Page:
THE MADELEINE POEMS
What do poets and artists aspire to alike if not freedom? And, among its many slogans, trappings and avatars — political, spiritual, self-serving, etc. — what's more benign and enviable than freedom of imagination? Enough rhetorical questions. Paul Legault's charming and gorgeous The Madeleine Poems,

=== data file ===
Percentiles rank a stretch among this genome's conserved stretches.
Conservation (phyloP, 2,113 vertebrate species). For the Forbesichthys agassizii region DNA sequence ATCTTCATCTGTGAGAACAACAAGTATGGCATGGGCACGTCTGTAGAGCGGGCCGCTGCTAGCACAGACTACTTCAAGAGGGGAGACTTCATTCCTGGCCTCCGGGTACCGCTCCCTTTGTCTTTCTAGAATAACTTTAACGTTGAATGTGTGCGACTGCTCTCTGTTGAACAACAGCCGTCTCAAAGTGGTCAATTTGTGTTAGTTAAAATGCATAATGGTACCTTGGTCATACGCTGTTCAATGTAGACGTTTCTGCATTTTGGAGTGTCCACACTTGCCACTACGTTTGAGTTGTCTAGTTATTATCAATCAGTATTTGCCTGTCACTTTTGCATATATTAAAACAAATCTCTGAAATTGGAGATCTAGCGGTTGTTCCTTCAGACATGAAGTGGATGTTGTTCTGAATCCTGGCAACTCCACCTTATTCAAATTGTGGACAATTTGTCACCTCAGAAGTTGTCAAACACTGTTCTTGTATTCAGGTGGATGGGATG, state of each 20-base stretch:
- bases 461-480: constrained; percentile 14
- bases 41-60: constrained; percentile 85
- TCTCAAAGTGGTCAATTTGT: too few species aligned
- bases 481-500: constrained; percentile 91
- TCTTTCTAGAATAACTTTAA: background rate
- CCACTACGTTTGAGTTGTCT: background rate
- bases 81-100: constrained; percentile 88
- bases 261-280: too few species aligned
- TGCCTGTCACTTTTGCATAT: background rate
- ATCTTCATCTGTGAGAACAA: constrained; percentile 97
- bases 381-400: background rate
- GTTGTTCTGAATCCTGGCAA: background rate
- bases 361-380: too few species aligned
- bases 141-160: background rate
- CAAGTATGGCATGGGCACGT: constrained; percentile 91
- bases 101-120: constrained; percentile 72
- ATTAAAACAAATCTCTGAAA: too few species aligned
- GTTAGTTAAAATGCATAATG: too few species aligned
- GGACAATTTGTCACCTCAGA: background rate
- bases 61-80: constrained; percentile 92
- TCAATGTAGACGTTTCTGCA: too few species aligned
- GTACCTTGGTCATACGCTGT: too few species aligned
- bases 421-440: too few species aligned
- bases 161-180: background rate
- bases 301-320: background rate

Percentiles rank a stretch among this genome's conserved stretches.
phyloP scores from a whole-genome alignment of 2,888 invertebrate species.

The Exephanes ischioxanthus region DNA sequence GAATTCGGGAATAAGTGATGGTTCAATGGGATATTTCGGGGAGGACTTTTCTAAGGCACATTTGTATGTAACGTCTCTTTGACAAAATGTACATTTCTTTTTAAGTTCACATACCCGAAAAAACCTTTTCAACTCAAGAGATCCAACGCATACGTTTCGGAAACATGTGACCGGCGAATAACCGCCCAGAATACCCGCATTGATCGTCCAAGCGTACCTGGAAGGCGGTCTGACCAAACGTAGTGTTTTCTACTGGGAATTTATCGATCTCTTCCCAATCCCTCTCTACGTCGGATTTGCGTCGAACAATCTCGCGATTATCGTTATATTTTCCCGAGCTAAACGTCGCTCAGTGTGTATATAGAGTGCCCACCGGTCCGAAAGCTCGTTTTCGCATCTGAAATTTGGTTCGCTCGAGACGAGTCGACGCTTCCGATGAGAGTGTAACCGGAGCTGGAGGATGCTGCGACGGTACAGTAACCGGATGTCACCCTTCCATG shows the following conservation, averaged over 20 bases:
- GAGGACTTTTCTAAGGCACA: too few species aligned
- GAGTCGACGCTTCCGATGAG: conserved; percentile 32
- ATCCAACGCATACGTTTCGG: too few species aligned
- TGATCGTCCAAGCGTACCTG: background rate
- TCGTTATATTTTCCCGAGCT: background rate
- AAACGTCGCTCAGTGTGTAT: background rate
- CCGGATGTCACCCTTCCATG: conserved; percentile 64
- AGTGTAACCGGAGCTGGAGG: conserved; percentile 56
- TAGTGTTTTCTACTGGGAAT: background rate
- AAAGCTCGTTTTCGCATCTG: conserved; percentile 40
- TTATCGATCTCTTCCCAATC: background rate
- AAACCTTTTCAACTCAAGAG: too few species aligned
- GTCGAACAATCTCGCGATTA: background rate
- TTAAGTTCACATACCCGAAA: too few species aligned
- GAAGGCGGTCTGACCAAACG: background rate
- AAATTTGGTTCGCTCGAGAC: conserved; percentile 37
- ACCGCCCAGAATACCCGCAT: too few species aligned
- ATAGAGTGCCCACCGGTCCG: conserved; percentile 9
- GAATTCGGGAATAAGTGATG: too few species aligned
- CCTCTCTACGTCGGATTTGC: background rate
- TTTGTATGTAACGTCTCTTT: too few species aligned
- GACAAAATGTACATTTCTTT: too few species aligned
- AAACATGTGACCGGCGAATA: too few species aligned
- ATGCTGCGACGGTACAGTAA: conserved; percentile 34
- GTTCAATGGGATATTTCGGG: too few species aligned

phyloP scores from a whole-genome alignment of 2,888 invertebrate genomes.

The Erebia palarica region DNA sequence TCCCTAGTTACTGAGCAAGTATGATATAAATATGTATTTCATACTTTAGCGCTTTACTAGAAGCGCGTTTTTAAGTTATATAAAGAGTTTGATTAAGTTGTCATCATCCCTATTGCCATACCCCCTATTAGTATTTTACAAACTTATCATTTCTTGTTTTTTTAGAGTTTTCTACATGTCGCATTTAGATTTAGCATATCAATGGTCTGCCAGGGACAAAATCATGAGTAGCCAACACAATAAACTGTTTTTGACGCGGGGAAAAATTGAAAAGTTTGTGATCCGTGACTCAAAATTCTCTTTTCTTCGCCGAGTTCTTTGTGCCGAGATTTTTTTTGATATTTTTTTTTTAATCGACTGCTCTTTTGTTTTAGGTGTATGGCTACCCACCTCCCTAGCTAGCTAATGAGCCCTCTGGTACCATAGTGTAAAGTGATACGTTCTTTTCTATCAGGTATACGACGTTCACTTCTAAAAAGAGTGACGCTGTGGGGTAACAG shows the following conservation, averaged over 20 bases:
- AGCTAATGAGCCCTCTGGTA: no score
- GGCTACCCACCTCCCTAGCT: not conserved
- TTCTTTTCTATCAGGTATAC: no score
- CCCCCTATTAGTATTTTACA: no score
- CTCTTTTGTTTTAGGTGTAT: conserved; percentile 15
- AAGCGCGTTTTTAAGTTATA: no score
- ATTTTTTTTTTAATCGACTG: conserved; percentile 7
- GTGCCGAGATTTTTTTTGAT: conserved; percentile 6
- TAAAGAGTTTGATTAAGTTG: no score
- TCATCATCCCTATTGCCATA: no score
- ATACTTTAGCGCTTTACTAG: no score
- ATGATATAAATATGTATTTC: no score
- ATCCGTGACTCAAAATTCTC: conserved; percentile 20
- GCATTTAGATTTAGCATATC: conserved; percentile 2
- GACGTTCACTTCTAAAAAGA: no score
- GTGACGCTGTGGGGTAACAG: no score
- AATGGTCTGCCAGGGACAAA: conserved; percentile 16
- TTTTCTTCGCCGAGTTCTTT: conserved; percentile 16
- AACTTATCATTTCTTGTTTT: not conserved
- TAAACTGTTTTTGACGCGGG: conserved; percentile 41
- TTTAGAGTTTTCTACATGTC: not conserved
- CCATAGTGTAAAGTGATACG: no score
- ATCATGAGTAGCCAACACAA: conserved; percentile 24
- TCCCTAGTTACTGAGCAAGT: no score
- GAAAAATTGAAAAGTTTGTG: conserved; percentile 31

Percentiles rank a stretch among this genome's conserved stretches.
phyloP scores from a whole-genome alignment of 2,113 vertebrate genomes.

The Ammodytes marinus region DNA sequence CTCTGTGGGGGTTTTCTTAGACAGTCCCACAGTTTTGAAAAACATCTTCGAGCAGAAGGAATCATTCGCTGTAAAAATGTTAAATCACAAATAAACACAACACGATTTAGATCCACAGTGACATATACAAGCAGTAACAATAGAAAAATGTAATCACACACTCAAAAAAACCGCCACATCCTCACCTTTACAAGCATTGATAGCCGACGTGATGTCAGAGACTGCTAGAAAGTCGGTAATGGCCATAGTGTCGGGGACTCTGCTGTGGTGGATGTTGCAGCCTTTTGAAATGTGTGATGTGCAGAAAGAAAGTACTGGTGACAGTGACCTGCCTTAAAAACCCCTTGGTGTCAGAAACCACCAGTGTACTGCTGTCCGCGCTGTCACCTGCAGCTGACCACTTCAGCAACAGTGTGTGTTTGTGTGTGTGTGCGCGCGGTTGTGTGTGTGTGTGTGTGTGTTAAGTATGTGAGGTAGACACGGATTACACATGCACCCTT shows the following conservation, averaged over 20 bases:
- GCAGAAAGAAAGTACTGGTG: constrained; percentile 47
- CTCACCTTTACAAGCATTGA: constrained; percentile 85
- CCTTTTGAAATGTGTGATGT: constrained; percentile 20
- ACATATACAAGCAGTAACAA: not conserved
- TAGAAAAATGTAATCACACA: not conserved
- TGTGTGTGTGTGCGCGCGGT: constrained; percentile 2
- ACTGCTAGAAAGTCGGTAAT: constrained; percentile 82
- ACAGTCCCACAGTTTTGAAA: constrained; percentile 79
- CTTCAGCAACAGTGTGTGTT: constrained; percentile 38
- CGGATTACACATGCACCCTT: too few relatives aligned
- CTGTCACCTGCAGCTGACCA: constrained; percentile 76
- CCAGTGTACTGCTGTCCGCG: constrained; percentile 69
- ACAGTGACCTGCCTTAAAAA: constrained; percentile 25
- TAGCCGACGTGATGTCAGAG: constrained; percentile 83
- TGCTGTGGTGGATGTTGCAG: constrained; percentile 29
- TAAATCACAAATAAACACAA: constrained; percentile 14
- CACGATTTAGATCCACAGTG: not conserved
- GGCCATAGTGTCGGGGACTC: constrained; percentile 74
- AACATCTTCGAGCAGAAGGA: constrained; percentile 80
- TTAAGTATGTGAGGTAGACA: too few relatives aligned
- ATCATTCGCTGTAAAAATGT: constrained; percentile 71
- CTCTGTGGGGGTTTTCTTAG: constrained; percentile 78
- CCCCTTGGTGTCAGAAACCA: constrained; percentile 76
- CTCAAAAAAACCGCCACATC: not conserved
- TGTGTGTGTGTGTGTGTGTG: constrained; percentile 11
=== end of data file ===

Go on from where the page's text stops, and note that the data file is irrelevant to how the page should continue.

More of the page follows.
published this year by Omnidawn and selected by Ann Lauterbach for the Omnidawn Poetry Prize, is a tour-de-force in seeing the building blocks of poetry again: newly, freshly, sweetly. Madeleine, the eponymous persona of this book and its many zany titles, is precisely that: Imagination Gone Wild. The table of contents is itself a menu poem that boasts of the handsome insides: Madeleine as the Homosexuals, Madeleine as James Dean and the Whale, Madeleine as Lice, Madeleine as Portrait of Walt Whitman as Gertrude Stein as a Stripper, Madeleine as Stone, What is to Die of You?,Madeleine as Ode to a Nightingale. Within every poem and page, Legault's silky and silly phrases restore language to its devious childhood: "Woodsnail, breathe for me," "No, grass window. / No, grass window. Go from it—"; "WHALE'S-HEART: (the size of a train compartment) WOOMP." Thankfully, this is a poet who knows poetry is not only form or free play, sheer pleasure or knotty wisdom, high camp or earnest, feeling-first or cerebral. Like Madeleine, it's all of them. Many of us go farther, begins the Dickinson epigram in this first book. When reading The Madeleine Poems, let the reader hereby be counted as one of those delightful many.
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